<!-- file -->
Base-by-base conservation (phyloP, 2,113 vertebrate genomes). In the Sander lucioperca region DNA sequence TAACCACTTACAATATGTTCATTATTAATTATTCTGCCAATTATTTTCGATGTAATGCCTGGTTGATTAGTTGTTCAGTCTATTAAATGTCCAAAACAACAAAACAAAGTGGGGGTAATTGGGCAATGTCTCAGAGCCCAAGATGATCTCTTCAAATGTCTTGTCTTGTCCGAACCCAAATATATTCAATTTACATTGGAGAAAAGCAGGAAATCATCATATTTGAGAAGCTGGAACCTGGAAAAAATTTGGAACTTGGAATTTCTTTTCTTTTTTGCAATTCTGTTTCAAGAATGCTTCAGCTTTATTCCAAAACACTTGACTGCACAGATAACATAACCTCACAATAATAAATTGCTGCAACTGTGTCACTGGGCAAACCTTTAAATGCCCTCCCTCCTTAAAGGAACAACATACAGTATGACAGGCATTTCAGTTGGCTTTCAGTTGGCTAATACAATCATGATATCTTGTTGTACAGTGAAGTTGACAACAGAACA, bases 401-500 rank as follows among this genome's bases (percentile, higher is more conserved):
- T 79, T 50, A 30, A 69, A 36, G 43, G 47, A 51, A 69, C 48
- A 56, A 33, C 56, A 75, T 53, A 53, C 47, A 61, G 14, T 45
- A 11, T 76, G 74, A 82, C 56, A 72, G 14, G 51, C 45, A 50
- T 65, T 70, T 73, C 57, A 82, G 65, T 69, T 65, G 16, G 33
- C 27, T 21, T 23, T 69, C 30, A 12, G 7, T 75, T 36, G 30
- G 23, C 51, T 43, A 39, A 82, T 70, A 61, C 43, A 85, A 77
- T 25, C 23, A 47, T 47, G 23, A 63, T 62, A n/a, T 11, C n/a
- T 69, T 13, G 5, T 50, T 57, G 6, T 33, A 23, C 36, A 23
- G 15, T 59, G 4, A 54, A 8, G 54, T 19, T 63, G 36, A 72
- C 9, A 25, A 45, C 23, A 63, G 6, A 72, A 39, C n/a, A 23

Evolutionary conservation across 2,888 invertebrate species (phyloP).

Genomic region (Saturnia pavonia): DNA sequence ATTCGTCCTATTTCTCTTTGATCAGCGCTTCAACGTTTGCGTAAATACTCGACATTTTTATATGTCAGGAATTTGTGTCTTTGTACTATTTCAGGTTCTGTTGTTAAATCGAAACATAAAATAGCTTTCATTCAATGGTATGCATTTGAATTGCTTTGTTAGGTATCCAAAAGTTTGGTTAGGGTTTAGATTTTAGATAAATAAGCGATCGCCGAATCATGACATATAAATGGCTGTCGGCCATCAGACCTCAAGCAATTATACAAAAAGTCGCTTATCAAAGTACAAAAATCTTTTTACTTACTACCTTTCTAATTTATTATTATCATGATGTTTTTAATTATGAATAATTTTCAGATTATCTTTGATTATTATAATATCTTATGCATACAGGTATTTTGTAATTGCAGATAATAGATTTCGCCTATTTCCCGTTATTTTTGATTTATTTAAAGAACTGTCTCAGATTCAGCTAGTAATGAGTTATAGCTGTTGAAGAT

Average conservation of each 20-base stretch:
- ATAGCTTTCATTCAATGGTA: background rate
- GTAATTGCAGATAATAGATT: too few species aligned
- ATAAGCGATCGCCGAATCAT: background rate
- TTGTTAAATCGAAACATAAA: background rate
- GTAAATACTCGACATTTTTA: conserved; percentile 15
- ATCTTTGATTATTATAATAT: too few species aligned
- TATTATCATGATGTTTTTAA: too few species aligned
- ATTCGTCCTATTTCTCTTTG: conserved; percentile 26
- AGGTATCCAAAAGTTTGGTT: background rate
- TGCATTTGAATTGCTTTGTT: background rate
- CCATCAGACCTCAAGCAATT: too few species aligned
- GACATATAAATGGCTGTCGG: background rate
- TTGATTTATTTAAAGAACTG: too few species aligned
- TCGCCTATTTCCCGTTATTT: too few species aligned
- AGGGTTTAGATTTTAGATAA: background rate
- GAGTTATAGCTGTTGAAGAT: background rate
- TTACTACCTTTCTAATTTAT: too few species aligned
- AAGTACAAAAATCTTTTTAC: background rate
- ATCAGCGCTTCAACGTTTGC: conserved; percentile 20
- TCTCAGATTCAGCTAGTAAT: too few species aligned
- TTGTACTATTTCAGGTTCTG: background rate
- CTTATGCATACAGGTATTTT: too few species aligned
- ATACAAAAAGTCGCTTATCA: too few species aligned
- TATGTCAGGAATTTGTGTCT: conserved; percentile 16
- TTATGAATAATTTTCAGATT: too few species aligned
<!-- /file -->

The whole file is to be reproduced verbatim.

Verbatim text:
Base-by-base conservation (phyloP, 2,113 vertebrate genomes). In the Sander lucioperca region DNA sequence TAACCACTTACAATATGTTCATTATTAATTATTCTGCCAATTATTTTCGATGTAATGCCTGGTTGATTAGTTGTTCAGTCTATTAAATGTCCAAAACAACAAAACAAAGTGGGGGTAATTGGGCAATGTCTCAGAGCCCAAGATGATCTCTTCAAATGTCTTGTCTTGTCCGAACCCAAATATATTCAATTTACATTGGAGAAAAGCAGGAAATCATCATATTTGAGAAGCTGGAACCTGGAAAAAATTTGGAACTTGGAATTTCTTTTCTTTTTTGCAATTCTGTTTCAAGAATGCTTCAGCTTTATTCCAAAACACTTGACTGCACAGATAACATAACCTCACAATAATAAATTGCTGCAACTGTGTCACTGGGCAAACCTTTAAATGCCCTCCCTCCTTAAAGGAACAACATACAGTATGACAGGCATTTCAGTTGGCTTTCAGTTGGCTAATACAATCATGATATCTTGTTGTACAGTGAAGTTGACAACAGAACA, bases 401-500 rank as follows among this genome's bases (percentile, higher is more conserved):
- T 79, T 50, A 30, A 69, A 36, G 43, G 47, A 51, A 69, C 48
- A 56, A 33, C 56, A 75, T 53, A 53, C 47, A 61, G 14, T 45
- A 11, T 76, G 74, A 82, C 56, A 72, G 14, G 51, C 45, A 50
- T 65, T 70, T 73, C 57, A 82, G 65, T 69, T 65, G 16, G 33
- C 27, T 21, T 23, T 69, C 30, A 12, G 7, T 75, T 36, G 30
- G 23, C 51, T 43, A 39, A 82, T 70, A 61, C 43, A 85, A 77
- T 25, C 23, A 47, T 47, G 23, A 63, T 62, A n/a, T 11, C n/a
- T 69, T 13, G 5, T 50, T 57, G 6, T 33, A 23, C 36, A 23
- G 15, T 59, G 4, A 54, A 8, G 54, T 19, T 63, G 36, A 72
- C 9, A 25, A 45, C 23, A 63, G 6, A 72, A 39, C n/a, A 23

Evolutionary conservation across 2,888 invertebrate species (phyloP).

Genomic region (Saturnia pavonia): DNA sequence ATTCGTCCTATTTCTCTTTGATCAGCGCTTCAACGTTTGCGTAAATACTCGACATTTTTATATGTCAGGAATTTGTGTCTTTGTACTATTTCAGGTTCTGTTGTTAAATCGAAACATAAAATAGCTTTCATTCAATGGTATGCATTTGAATTGCTTTGTTAGGTATCCAAAAGTTTGGTTAGGGTTTAGATTTTAGATAAATAAGCGATCGCCGAATCATGACATATAAATGGCTGTCGGCCATCAGACCTCAAGCAATTATACAAAAAGTCGCTTATCAAAGTACAAAAATCTTTTTACTTACTACCTTTCTAATTTATTATTATCATGATGTTTTTAATTATGAATAATTTTCAGATTATCTTTGATTATTATAATATCTTATGCATACAGGTATTTTGTAATTGCAGATAATAGATTTCGCCTATTTCCCGTTATTTTTGATTTATTTAAAGAACTGTCTCAGATTCAGCTAGTAATGAGTTATAGCTGTTGAAGAT

Average conservation of each 20-base stretch:
- ATAGCTTTCATTCAATGGTA: background rate
- GTAATTGCAGATAATAGATT: too few species aligned
- ATAAGCGATCGCCGAATCAT: background rate
- TTGTTAAATCGAAACATAAA: background rate
- GTAAATACTCGACATTTTTA: conserved; percentile 15
- ATCTTTGATTATTATAATAT: too few species aligned
- TATTATCATGATGTTTTTAA: too few species aligned
- ATTCGTCCTATTTCTCTTTG: conserved; percentile 26
- AGGTATCCAAAAGTTTGGTT: background rate
- TGCATTTGAATTGCTTTGTT: background rate
- CCATCAGACCTCAAGCAATT: too few species aligned
- GACATATAAATGGCTGTCGG: background rate
- TTGATTTATTTAAAGAACTG: too few species aligned
- TCGCCTATTTCCCGTTATTT: too few species aligned
- AGGGTTTAGATTTTAGATAA: background rate
- GAGTTATAGCTGTTGAAGAT: background rate
- TTACTACCTTTCTAATTTAT: too few species aligned
- AAGTACAAAAATCTTTTTAC: background rate
- ATCAGCGCTTCAACGTTTGC: conserved; percentile 20
- TCTCAGATTCAGCTAGTAAT: too few species aligned
- TTGTACTATTTCAGGTTCTG: background rate
- CTTATGCATACAGGTATTTT: too few species aligned
- ATACAAAAAGTCGCTTATCA: too few species aligned
- TATGTCAGGAATTTGTGTCT: conserved; percentile 16
- TTATGAATAATTTTCAGATT: too few species aligned